This Movie Is Broken (2010)
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Critic Reviews for This Movie Is Broken
It's a Broken Social Scene movie, with a sweet tease of a story that pretends for a moment that Toronto and Paris could share an affair.
This Movie is Broken is a modest picture, an impressionist watercolour, but it has terrific spirit. It's a fleeting romance wrapped around a robust concert film.
As a concert film, This Movie is Broken is a great tribute that should find its way into the ranks of other great concert films. As a love story, the film only partially succeeds.
Audience Reviews for This Movie Is Broken
This movie made me feel broken, like I had suddenly woken up old and alone. It manages, somehow, to tell that "scuffling twenty-somethings" story in a way that feels fresh and vivid and honest, and merges this plot with a concert film. It made me long to be young and sexy and free and to lose myself in a rock show, specifically a rock show at Harbourfront Centre in Toronto, where I haven't seen a show in at least five years, somehow. And while I'm trashing my own Toronto cred, I'll say that my general indifference to Broken Social Scene (what? But they're FROM Toronto...) didn't stand in the way of enjoying the movie. I think where it succeeded with the often-precious "entry to adulthood" story was that it took a less-is-more approach, punctuating the telling moments - a sort of short-hand plot - with cuts back to the concert. And hilariously: only Canadians will understand this, but the parts in which Bruno (Greg Calderone) is using his smartphone are totally riffs on the Rogers (telecom company) commercials he's been in for the last few years. Literally, Bruce McDonald has imbued those annoying Rogers kids with souls. I did struggle with the ending - it didn't strike me as the likeliest outcome - but what's been assembled here (possibly from two half-finished, abandoned, or "broken" works...?) is another gloriously messy film from one of Canada's best directors. How messy? McDonald shot it during Toronto's ridiculous public workers' strike of 2009, when parks became dumpsites out of necessity during one of the hottest recent summers. It felt important that this was committed to film; in fact, it felt important that a lot of what Toronto is was committed to film, here. A real surprise - I wasn't ready to like this movie, but it hit me right in the gut. It could be my hometown bias or the fact that I just turned 30 talking, though...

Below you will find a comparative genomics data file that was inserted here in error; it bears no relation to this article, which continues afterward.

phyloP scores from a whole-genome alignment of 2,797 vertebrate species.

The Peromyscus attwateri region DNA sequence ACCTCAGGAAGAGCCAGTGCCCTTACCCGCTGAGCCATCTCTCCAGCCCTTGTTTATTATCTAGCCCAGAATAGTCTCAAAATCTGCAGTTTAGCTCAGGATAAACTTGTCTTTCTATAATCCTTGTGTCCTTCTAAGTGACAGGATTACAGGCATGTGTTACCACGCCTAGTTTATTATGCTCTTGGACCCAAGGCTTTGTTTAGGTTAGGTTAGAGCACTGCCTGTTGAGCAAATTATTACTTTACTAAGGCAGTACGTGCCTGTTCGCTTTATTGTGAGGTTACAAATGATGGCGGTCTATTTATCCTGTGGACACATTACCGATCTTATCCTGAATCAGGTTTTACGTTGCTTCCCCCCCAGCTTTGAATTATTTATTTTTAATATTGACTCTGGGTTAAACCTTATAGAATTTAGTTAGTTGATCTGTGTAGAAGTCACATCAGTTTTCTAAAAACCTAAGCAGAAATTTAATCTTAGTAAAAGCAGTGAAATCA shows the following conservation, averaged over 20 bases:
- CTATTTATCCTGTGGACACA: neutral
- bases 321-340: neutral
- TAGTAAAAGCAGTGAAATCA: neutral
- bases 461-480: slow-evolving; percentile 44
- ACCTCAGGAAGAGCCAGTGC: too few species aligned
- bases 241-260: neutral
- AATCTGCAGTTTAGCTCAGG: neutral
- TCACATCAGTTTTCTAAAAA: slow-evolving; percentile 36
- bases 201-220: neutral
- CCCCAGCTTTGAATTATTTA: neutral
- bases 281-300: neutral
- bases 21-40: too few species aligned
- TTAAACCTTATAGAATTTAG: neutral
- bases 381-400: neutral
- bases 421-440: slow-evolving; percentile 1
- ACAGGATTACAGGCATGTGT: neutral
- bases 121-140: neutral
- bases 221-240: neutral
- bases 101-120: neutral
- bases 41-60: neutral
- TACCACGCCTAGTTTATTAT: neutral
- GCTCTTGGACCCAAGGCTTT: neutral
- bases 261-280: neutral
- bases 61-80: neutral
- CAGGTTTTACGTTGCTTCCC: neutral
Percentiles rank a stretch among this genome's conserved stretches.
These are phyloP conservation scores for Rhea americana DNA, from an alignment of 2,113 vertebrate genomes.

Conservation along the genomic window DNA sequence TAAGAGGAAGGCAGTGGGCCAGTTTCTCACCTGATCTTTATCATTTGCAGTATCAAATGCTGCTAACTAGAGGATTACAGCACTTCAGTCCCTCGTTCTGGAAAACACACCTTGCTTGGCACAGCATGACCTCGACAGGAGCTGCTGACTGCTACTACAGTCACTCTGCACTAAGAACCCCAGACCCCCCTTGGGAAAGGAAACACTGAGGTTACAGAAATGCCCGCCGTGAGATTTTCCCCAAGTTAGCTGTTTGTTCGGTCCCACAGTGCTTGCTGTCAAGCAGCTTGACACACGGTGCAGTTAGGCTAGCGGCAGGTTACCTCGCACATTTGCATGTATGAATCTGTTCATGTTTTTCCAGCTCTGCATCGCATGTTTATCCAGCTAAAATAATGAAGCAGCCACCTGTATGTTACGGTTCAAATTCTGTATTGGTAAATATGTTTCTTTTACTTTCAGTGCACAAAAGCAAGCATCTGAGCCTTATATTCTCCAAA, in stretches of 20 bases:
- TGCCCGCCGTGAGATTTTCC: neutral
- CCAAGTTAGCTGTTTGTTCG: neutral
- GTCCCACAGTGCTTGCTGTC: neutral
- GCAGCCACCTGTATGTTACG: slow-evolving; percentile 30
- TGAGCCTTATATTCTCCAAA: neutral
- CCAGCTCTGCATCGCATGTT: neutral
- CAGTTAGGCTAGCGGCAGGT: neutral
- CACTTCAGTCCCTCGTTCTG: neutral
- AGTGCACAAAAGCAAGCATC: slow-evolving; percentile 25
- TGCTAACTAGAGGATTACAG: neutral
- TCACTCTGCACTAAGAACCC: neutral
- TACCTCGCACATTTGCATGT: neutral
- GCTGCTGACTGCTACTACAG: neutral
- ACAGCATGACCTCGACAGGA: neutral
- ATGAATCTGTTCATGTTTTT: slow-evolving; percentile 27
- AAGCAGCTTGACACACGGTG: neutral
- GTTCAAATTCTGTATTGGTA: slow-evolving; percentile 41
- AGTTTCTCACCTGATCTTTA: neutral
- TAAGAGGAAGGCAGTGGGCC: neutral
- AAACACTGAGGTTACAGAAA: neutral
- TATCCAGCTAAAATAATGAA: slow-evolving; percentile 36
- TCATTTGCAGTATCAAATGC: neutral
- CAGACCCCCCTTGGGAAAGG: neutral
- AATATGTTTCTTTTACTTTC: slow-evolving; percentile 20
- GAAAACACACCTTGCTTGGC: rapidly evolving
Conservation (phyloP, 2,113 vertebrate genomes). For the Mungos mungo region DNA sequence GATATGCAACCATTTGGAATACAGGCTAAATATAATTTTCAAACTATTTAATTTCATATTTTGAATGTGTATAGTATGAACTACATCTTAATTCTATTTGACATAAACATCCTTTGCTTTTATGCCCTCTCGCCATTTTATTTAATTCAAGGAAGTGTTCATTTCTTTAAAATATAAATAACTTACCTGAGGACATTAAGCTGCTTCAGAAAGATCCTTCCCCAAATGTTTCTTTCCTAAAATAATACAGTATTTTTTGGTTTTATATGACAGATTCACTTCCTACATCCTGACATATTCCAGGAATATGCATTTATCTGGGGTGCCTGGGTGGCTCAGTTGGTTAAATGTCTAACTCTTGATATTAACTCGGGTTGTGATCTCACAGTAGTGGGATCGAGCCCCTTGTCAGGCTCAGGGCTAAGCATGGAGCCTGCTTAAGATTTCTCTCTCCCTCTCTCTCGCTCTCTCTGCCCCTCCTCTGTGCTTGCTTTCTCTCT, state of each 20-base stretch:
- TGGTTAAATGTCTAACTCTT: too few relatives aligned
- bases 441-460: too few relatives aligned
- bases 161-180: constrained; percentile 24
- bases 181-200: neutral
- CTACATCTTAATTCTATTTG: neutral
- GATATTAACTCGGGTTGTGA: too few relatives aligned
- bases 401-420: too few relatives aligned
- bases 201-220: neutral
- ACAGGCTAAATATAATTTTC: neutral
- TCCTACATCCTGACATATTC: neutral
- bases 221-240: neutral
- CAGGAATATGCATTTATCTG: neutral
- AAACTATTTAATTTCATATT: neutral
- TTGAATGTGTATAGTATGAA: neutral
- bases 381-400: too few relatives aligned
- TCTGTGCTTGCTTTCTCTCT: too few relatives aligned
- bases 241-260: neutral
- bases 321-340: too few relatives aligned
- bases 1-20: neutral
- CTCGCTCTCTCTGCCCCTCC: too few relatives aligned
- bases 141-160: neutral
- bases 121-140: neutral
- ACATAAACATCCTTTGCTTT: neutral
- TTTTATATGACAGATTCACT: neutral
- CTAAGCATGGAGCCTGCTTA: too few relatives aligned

If this is an example of the current state of Indie filmmaking in Canada, things are worse than I thought. Movies like Dazed and Confused, Nick and Norah's Infinite Playlist, and This is Spinal Tap celebrate music and how a specific time's culture is influenced by it. There's so much that can be done, particularly if the subject involves teens all flocking to see a band they all like. Lots of room for character development, lots of room to examine a band's impact on a group of people. Not so in the case of Bruce McDonald's This Movie Is Broken. The film focuses on the band Broken Social Scene, a popular Indie band that hails from Toronto. The setting is 2009, amidst a garbage strike that plagued the city for weeks. Because of this strike, Broken Social Scene had to cancel a show, but decided they'd still perform for free by the Harbourfront. This is the background for a cliche love story that offers very little insight into anything about romance. Bruno wakes up next to Caroline, a one night stand that he hopes he'll be able to turn into a full out relationship, since he's had a crush on her for a long time. She leaves for France tomorrow, so he has one night to convince her to stay. Hmm, I've seen this movie countless times. Now the problem is that the movie is too focused on showing the band's concert that it forgets about the story. The resolution happens, and you couldn't care less. Also, a movie based on a band should suggest why this band is important enough to have their own film. I don't like Kiss, but I was able to enjoy them in Detroit Rock City. I'm not a fan of hip hop, but 8 Mile was great. Broken Social Scene, to me, is mediocre at best, but this movie does nothing to celebrate the band's impact on the Indie scene in Toronto (which is massive), or anything at all that makes you appreciate these artists. This movie is broken all right. And it'll be too difficult to fix. Just avoid it.
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